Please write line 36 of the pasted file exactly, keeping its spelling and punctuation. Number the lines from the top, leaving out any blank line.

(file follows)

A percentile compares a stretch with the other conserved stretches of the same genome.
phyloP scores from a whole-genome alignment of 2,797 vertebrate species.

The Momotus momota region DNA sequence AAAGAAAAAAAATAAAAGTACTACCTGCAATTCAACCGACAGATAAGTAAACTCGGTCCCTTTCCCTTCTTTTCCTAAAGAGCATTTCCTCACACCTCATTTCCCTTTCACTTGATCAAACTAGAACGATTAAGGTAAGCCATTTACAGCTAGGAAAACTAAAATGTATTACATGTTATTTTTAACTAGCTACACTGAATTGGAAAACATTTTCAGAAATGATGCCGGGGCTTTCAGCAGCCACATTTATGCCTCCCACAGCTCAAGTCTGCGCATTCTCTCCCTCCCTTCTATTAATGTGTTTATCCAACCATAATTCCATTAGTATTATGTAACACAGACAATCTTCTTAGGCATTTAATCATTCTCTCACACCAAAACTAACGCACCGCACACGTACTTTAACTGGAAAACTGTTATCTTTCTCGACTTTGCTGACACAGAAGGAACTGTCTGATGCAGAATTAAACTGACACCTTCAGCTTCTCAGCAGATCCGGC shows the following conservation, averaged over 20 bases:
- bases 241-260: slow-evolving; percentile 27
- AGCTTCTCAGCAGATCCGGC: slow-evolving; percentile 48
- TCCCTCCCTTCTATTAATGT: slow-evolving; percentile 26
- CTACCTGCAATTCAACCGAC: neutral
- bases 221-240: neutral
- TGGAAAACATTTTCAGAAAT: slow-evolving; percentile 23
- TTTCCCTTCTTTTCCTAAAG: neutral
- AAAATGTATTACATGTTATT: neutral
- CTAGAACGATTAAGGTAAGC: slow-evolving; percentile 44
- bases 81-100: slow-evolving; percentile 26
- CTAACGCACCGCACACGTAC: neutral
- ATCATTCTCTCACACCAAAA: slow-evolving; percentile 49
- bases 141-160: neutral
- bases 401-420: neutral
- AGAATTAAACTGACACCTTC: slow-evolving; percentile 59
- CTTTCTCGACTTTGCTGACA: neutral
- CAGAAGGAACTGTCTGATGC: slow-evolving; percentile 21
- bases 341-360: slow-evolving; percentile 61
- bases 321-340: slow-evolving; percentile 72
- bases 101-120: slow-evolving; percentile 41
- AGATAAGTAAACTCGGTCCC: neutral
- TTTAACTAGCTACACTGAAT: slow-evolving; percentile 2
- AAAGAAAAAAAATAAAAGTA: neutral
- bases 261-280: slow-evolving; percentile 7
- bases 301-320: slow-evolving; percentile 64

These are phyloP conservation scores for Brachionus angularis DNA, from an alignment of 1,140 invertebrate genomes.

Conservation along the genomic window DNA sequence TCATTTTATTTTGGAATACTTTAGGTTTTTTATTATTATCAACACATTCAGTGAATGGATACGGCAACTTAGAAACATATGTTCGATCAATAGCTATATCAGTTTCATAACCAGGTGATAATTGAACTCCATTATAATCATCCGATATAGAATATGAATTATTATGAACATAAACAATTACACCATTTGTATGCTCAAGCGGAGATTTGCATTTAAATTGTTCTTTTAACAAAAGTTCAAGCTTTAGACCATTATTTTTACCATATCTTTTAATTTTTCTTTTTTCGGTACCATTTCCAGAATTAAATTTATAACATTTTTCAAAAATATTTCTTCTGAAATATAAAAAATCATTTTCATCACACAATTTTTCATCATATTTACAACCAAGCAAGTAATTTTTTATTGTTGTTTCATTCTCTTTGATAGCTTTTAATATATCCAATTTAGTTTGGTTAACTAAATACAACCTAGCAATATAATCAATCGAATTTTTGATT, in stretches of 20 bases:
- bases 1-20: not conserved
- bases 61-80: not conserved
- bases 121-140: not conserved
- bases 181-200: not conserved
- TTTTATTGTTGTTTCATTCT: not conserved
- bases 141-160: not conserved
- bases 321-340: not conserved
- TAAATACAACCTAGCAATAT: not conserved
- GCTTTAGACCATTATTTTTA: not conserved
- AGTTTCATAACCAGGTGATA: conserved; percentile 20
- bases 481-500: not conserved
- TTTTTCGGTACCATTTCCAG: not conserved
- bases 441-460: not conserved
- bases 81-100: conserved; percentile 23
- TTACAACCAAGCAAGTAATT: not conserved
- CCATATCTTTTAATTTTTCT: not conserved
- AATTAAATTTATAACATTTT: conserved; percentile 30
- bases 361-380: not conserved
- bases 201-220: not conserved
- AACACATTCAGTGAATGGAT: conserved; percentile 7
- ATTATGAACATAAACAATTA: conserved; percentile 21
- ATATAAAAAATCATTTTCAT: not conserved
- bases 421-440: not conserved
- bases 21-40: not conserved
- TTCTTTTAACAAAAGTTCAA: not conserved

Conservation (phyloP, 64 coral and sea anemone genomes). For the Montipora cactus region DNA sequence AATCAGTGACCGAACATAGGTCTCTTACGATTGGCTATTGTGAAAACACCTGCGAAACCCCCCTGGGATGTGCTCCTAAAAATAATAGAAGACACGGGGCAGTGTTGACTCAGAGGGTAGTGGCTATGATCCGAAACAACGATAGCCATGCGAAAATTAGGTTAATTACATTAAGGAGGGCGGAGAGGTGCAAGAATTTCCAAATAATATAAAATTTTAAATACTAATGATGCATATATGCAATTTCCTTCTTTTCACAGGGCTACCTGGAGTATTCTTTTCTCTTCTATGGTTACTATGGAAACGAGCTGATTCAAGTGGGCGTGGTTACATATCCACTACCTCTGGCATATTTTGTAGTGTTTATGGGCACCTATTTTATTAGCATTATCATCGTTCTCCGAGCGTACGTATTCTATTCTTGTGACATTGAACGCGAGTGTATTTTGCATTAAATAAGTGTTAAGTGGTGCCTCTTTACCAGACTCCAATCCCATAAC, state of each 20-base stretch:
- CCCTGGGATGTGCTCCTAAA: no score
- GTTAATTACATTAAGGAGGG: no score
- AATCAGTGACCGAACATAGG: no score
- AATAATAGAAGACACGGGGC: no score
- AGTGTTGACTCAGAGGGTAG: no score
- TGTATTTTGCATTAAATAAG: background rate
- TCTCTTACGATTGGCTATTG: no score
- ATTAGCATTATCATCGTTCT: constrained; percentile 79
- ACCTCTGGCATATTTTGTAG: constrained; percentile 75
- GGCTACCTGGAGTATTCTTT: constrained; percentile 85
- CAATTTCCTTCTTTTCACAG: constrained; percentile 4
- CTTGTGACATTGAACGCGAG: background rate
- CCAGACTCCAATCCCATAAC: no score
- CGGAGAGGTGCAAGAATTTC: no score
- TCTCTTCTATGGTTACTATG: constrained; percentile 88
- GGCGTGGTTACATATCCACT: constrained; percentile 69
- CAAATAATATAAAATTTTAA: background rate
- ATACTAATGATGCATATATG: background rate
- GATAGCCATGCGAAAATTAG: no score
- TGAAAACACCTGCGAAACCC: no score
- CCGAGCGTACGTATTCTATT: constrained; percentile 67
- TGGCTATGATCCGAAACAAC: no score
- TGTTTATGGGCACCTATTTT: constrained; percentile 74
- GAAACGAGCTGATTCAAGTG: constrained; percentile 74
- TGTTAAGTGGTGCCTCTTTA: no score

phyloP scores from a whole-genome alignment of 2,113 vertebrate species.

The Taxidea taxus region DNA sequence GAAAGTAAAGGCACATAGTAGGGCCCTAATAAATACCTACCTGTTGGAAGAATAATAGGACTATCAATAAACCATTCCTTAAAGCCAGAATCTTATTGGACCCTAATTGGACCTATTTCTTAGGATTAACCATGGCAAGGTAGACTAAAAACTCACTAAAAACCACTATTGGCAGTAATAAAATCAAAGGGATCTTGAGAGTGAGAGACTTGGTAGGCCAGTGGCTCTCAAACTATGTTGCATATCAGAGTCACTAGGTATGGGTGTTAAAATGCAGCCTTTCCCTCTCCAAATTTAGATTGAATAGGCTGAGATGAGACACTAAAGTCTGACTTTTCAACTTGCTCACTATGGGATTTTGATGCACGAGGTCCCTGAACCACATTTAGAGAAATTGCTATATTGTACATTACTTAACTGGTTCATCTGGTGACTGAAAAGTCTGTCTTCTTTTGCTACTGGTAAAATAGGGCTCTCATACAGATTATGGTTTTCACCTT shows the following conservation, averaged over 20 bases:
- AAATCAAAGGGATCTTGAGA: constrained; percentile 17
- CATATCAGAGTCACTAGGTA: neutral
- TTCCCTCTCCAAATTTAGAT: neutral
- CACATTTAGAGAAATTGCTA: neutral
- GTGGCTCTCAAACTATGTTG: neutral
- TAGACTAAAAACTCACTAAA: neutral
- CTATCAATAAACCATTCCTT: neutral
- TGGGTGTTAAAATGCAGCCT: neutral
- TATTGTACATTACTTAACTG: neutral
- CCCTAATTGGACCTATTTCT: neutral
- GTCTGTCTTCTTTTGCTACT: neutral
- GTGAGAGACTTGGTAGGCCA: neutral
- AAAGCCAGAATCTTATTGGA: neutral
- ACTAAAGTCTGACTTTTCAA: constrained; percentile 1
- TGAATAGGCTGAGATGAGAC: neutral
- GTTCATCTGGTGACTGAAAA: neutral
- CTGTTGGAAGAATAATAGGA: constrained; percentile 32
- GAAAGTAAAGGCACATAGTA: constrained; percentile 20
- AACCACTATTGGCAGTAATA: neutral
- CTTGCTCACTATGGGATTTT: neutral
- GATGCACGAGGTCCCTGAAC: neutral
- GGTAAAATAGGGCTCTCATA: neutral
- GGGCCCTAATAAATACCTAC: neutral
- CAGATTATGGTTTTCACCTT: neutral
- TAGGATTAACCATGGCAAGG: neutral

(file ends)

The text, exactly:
- bases 141-160: not conserved